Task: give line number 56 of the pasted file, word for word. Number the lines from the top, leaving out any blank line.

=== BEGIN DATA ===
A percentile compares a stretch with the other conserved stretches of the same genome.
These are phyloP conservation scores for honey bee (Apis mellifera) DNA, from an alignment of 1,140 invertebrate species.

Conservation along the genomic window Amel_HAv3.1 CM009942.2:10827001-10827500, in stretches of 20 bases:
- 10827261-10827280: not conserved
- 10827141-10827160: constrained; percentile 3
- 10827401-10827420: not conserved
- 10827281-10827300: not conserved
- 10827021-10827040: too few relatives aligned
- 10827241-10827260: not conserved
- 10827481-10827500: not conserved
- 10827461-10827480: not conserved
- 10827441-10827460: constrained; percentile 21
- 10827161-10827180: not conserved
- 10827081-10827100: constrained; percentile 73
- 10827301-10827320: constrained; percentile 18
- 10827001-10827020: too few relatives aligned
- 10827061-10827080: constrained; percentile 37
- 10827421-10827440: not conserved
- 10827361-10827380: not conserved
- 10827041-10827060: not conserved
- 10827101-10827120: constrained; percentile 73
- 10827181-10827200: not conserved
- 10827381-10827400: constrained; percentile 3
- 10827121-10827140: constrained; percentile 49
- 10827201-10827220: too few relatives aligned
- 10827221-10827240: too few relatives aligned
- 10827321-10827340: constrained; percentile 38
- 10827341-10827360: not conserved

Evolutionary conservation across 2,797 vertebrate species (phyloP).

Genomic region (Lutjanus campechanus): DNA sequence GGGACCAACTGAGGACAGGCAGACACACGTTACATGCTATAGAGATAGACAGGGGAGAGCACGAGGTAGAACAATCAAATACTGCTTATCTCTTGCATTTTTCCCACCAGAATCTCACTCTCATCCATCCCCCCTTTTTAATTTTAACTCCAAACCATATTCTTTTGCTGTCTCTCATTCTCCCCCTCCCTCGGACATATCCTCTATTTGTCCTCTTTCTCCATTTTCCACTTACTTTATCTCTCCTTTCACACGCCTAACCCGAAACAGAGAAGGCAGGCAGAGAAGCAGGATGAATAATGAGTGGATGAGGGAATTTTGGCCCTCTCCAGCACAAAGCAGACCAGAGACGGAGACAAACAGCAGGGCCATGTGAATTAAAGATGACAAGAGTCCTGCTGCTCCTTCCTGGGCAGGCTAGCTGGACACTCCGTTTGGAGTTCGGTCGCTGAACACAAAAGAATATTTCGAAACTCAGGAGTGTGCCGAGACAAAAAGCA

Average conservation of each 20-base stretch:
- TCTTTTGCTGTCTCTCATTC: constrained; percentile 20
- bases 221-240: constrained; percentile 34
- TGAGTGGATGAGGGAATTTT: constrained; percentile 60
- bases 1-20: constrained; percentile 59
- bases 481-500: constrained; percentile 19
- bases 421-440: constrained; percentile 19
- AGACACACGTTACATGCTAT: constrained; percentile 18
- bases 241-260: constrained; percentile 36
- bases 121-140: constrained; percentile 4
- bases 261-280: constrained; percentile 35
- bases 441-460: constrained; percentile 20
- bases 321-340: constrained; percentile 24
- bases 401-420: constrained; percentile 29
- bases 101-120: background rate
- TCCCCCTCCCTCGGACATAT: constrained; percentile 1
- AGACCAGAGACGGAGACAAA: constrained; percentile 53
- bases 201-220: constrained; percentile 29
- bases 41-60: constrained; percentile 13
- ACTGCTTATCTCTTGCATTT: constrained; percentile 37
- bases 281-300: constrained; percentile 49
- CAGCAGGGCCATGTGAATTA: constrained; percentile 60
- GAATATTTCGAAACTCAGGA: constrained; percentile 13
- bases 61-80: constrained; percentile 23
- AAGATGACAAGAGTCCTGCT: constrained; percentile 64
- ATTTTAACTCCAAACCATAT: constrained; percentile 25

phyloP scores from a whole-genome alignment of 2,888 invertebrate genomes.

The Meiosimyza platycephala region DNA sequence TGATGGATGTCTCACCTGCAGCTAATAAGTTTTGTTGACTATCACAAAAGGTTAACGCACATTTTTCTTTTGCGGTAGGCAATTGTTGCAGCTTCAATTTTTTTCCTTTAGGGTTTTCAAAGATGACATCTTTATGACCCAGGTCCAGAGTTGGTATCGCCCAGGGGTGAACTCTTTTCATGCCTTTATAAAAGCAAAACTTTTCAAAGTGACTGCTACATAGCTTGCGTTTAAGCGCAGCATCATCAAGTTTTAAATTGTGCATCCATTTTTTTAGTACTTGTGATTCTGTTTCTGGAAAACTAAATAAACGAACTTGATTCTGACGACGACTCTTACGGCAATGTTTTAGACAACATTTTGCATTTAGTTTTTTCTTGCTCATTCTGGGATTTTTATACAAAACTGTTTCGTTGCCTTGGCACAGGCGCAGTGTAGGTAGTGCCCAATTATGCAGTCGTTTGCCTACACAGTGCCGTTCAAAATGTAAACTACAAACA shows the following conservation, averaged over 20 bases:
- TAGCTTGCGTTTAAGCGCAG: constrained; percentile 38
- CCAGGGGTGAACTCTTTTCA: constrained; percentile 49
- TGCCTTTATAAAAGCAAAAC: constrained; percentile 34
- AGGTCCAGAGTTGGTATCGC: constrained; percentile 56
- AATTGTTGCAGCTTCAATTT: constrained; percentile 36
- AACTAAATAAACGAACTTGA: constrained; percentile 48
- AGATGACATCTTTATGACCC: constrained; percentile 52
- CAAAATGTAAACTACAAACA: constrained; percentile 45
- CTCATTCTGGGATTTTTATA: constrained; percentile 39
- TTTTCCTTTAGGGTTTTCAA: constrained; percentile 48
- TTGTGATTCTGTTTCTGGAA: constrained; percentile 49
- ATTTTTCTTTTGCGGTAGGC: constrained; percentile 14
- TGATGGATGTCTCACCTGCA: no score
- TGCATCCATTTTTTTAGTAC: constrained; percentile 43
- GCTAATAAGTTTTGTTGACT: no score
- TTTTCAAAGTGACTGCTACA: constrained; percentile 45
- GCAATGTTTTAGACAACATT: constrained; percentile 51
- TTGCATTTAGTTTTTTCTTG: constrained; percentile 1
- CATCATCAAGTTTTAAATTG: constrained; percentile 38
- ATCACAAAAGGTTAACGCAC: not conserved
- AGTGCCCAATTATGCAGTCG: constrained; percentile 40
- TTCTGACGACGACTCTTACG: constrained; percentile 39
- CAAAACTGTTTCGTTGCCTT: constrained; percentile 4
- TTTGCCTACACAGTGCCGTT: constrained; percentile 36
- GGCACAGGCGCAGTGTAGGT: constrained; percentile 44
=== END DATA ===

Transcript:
- ATTTTAACTCCAAACCATAT: constrained; percentile 25